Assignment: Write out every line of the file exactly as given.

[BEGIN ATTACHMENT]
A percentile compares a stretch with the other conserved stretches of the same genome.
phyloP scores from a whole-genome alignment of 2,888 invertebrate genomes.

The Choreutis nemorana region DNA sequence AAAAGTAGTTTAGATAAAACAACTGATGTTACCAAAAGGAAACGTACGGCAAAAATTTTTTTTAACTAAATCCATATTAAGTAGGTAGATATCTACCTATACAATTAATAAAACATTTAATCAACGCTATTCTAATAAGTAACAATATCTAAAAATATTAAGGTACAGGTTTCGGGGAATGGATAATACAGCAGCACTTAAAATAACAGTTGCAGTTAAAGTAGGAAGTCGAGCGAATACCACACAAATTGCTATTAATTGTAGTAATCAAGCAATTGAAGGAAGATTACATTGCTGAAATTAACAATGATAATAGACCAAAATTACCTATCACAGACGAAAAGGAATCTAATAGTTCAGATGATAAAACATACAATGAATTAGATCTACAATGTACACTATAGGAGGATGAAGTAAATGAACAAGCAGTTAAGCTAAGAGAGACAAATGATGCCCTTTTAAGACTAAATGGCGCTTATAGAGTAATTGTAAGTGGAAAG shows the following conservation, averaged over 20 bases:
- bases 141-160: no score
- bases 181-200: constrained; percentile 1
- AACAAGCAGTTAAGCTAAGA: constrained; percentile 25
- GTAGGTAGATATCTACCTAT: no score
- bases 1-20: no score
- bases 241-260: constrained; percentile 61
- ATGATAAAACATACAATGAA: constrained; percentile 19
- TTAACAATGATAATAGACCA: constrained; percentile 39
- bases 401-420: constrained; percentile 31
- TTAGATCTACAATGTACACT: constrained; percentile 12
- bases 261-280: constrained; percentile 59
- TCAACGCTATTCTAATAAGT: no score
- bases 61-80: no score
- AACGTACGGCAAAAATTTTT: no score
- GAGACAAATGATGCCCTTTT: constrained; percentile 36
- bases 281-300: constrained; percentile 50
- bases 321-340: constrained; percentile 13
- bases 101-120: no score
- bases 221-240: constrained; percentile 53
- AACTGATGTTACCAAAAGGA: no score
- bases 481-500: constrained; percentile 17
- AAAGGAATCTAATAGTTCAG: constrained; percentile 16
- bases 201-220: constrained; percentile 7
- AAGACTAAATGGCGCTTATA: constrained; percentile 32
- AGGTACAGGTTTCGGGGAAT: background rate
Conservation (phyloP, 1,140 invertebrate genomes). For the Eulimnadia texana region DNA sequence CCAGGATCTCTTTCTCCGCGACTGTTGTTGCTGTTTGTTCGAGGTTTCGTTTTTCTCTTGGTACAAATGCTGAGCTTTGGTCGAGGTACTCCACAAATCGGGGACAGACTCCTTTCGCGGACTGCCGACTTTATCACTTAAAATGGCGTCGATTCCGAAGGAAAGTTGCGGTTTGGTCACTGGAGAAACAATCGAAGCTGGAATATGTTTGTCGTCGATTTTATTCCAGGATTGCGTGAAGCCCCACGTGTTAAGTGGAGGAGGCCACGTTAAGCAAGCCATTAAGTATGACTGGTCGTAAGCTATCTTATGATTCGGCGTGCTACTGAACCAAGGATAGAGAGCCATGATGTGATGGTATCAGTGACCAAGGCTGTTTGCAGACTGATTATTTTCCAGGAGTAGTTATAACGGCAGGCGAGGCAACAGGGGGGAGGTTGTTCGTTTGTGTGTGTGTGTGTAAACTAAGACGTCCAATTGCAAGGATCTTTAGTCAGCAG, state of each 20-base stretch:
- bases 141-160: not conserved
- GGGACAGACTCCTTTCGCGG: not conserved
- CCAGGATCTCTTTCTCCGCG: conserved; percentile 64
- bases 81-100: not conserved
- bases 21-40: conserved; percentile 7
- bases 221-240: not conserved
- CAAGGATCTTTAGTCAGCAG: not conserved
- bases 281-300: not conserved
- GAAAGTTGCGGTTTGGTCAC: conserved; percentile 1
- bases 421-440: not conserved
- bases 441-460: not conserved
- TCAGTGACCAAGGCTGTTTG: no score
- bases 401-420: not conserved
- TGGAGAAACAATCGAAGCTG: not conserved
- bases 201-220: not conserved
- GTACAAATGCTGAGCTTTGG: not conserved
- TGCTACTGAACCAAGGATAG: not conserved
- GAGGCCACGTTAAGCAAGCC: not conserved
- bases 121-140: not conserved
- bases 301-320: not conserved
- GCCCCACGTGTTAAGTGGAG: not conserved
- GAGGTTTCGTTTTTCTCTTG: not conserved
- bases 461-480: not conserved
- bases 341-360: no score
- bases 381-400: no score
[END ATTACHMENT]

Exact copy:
A percentile compares a stretch with the other conserved stretches of the same genome.
phyloP scores from a whole-genome alignment of 2,888 invertebrate genomes.

The Choreutis nemorana region DNA sequence AAAAGTAGTTTAGATAAAACAACTGATGTTACCAAAAGGAAACGTACGGCAAAAATTTTTTTTAACTAAATCCATATTAAGTAGGTAGATATCTACCTATACAATTAATAAAACATTTAATCAACGCTATTCTAATAAGTAACAATATCTAAAAATATTAAGGTACAGGTTTCGGGGAATGGATAATACAGCAGCACTTAAAATAACAGTTGCAGTTAAAGTAGGAAGTCGAGCGAATACCACACAAATTGCTATTAATTGTAGTAATCAAGCAATTGAAGGAAGATTACATTGCTGAAATTAACAATGATAATAGACCAAAATTACCTATCACAGACGAAAAGGAATCTAATAGTTCAGATGATAAAACATACAATGAATTAGATCTACAATGTACACTATAGGAGGATGAAGTAAATGAACAAGCAGTTAAGCTAAGAGAGACAAATGATGCCCTTTTAAGACTAAATGGCGCTTATAGAGTAATTGTAAGTGGAAAG shows the following conservation, averaged over 20 bases:
- bases 141-160: no score
- bases 181-200: constrained; percentile 1
- AACAAGCAGTTAAGCTAAGA: constrained; percentile 25
- GTAGGTAGATATCTACCTAT: no score
- bases 1-20: no score
- bases 241-260: constrained; percentile 61
- ATGATAAAACATACAATGAA: constrained; percentile 19
- TTAACAATGATAATAGACCA: constrained; percentile 39
- bases 401-420: constrained; percentile 31
- TTAGATCTACAATGTACACT: constrained; percentile 12
- bases 261-280: constrained; percentile 59
- TCAACGCTATTCTAATAAGT: no score
- bases 61-80: no score
- AACGTACGGCAAAAATTTTT: no score
- GAGACAAATGATGCCCTTTT: constrained; percentile 36
- bases 281-300: constrained; percentile 50
- bases 321-340: constrained; percentile 13
- bases 101-120: no score
- bases 221-240: constrained; percentile 53
- AACTGATGTTACCAAAAGGA: no score
- bases 481-500: constrained; percentile 17
- AAAGGAATCTAATAGTTCAG: constrained; percentile 16
- bases 201-220: constrained; percentile 7
- AAGACTAAATGGCGCTTATA: constrained; percentile 32
- AGGTACAGGTTTCGGGGAAT: background rate
Conservation (phyloP, 1,140 invertebrate genomes). For the Eulimnadia texana region DNA sequence CCAGGATCTCTTTCTCCGCGACTGTTGTTGCTGTTTGTTCGAGGTTTCGTTTTTCTCTTGGTACAAATGCTGAGCTTTGGTCGAGGTACTCCACAAATCGGGGACAGACTCCTTTCGCGGACTGCCGACTTTATCACTTAAAATGGCGTCGATTCCGAAGGAAAGTTGCGGTTTGGTCACTGGAGAAACAATCGAAGCTGGAATATGTTTGTCGTCGATTTTATTCCAGGATTGCGTGAAGCCCCACGTGTTAAGTGGAGGAGGCCACGTTAAGCAAGCCATTAAGTATGACTGGTCGTAAGCTATCTTATGATTCGGCGTGCTACTGAACCAAGGATAGAGAGCCATGATGTGATGGTATCAGTGACCAAGGCTGTTTGCAGACTGATTATTTTCCAGGAGTAGTTATAACGGCAGGCGAGGCAACAGGGGGGAGGTTGTTCGTTTGTGTGTGTGTGTGTAAACTAAGACGTCCAATTGCAAGGATCTTTAGTCAGCAG, state of each 20-base stretch:
- bases 141-160: not conserved
- GGGACAGACTCCTTTCGCGG: not conserved
- CCAGGATCTCTTTCTCCGCG: conserved; percentile 64
- bases 81-100: not conserved
- bases 21-40: conserved; percentile 7
- bases 221-240: not conserved
- CAAGGATCTTTAGTCAGCAG: not conserved
- bases 281-300: not conserved
- GAAAGTTGCGGTTTGGTCAC: conserved; percentile 1
- bases 421-440: not conserved
- bases 441-460: not conserved
- TCAGTGACCAAGGCTGTTTG: no score
- bases 401-420: not conserved
- TGGAGAAACAATCGAAGCTG: not conserved
- bases 201-220: not conserved
- GTACAAATGCTGAGCTTTGG: not conserved
- TGCTACTGAACCAAGGATAG: not conserved
- GAGGCCACGTTAAGCAAGCC: not conserved
- bases 121-140: not conserved
- bases 301-320: not conserved
- GCCCCACGTGTTAAGTGGAG: not conserved
- GAGGTTTCGTTTTTCTCTTG: not conserved
- bases 461-480: not conserved
- bases 341-360: no score
- bases 381-400: no score